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Posted 08 June 2004 - 01:50 AM

Nice contribution, Yun., Rollingwave and Sephodwyrm, I enjoy reading this thread :D
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#8 Yun

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Posted 08 June 2004 - 03:29 AM

BTW, if you ask me the Battle of the Fei River (assuming it actually happened as described in the histories) was probably the greatest fluke in Chinese military history. The Eastern Jin Army of the Northern Garrison may have been a pretty well-trained and well-motivated force, but they went in without any real plan of attack, much less a cunning plan to defeat the enemy. Xie Shi 谢石, the overall commander, was actually terrified by the size of the Qin army and wanted to fight a defensive battle across the Luo Creek, which would have been suicidal. It was his kinsman Xie Yan 谢琰 who, encouraged by Zhu Xu's secret advice to strike before the main Qin force arrived, urged taking the battle to the enemy and thus made possible the first victory at the Luo Creek.

The battle at the Luo Creek was nominally commanded by Xie Xuan 谢玄, but the real commander was the non-aristocratic Liu Laozhi, and the Jin victory was indeed a great achievement for a force outnumbered ten to one. But the Jin soldiers could not have hoped to repeat the miracle, and must have been astounded to see the Qin army falling apart while they crossed the Fei River, rather than massacring them in the water. It's interesting to imagine the Jin army's mood turning from grim despair to gloating delight as they hunted the fleeing Qin soldiers like rabbits.

As for Xie An 谢安, the father of Xie Yan and Prime Minister of the Eastern Jin, he had totally no clue what to do before the battle. Instead, in keeping with the values of the aristocracy at the time, he resigned himself to facing defeat in as nonchalant a manner as possible, so that he would at least preserve his reputation as a cool cucumber. Rather than going with the army to the frontline, he went off to his hill villa outside the capital without leaving any instructions to the generals. When news of the victory at the Fei River reached him at the villa, he was playing weiqi with a friend. He read the message, hurriedly composed himself, and continued playing. When his friend asked him what had happened, he slowly replied, "The kids have won." But when he had finished the game and went back into his room, it's said that he was so shaken that he knocked the heel of his wooden clog on the threshold and broke it.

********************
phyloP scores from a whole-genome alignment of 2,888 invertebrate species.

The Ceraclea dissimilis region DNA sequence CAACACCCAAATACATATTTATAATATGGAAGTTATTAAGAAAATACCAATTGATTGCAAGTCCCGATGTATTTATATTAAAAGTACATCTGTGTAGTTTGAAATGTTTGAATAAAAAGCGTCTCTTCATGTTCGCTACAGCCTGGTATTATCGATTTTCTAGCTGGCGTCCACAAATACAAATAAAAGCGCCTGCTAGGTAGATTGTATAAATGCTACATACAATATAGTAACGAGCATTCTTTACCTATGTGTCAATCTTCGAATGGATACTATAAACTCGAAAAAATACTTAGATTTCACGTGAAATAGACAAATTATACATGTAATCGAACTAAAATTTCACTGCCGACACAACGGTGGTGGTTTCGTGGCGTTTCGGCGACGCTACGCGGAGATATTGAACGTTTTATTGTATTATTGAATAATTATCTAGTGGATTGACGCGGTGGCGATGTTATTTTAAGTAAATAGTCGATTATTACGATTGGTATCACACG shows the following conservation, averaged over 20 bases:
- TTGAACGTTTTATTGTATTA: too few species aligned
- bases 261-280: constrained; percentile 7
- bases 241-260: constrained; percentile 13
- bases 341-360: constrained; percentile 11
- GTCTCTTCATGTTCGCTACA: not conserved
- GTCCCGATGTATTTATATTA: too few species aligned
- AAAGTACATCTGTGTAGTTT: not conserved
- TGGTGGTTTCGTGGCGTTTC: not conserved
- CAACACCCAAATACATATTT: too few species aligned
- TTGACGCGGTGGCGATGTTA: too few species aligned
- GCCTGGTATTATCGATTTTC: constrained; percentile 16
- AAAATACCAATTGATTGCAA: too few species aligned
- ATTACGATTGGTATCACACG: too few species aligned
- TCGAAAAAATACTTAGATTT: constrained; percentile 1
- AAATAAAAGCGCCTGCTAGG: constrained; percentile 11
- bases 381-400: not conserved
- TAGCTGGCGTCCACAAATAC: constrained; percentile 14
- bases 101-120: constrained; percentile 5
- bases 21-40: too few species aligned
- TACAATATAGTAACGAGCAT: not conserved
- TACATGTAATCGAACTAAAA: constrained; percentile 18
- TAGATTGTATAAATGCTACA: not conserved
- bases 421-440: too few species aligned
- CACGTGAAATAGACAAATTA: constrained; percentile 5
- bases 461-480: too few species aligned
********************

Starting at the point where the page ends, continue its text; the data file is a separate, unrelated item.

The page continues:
The Battle of the Fei River doomed the promising Former Qin empire to destruction, but it didn't really save the Eastern Jin from the same fate. Within 15 years, the Eastern Jin was collapsing from peasant rebellions and civil war, and although a general named Liu Yu finally restored order, he did so only to usurp the throne for himself in 420 and found the Song dynasty (known in history as Liu-Song so as to differentiate it from the better-known Song dynasty of 960-1276).
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#9 RollingWave

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Posted 09 June 2004 - 05:01 AM

A lot of things in history we can only interpert from results and the words written... it's hard to really know what they were thinking during those times or if certain things really played out the way some were written....

Though it is true that aristocrate in the Jin days were notorus for their seemingly otherworldly attitudes towards everything while not really achieveing anything .....

But there were exceptions and you never know...

It is worth meantioning that Liu Yu was acturally a friend of Tao Yuan Ming, considered by far the great poet until Li Bei... Liu was of peasent birth and lead a expedition that acturally suceeded in reconquering much of the north again but lost it shortly after when he hasilty retreated in fear of political rivals back stabbing him in the court :/
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#10 Yun

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Posted 09 June 2004 - 11:04 PM

Actually, there's no indication that Liu Yu and Tao Yuanming were friends. Both once served in the staff of the warlord Huan Xuan (son of Huan Wen), but Liu Yu turned against Huan Xuan after Huan usurped the Eastern Jin throne (of course, he himself did the same thing later).

As for Tao Yuanming, he had resigned from the job after just one year (and two years before Huan Xuan usurped throne), and went back to the countryside to stay out of politics. He never took another post and spent his time writing poetry instead.
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#11 Sephodwyrm

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Posted 10 June 2004 - 11:40 PM

The aftermath of Fei Shui was pretty bad for Fu Jian. He met disaster after disaster. He might as well be the world's most unluckiest man at that time. He suffered defeat after defeat ever since Fei Shui and was finally killed by Yao Zhang who established the Hou Qin dynasty. Northern China fractured into ethnic states once again and it took another period of near-continuous warfare that the Tuo Ba Wei were able to unify northern China again.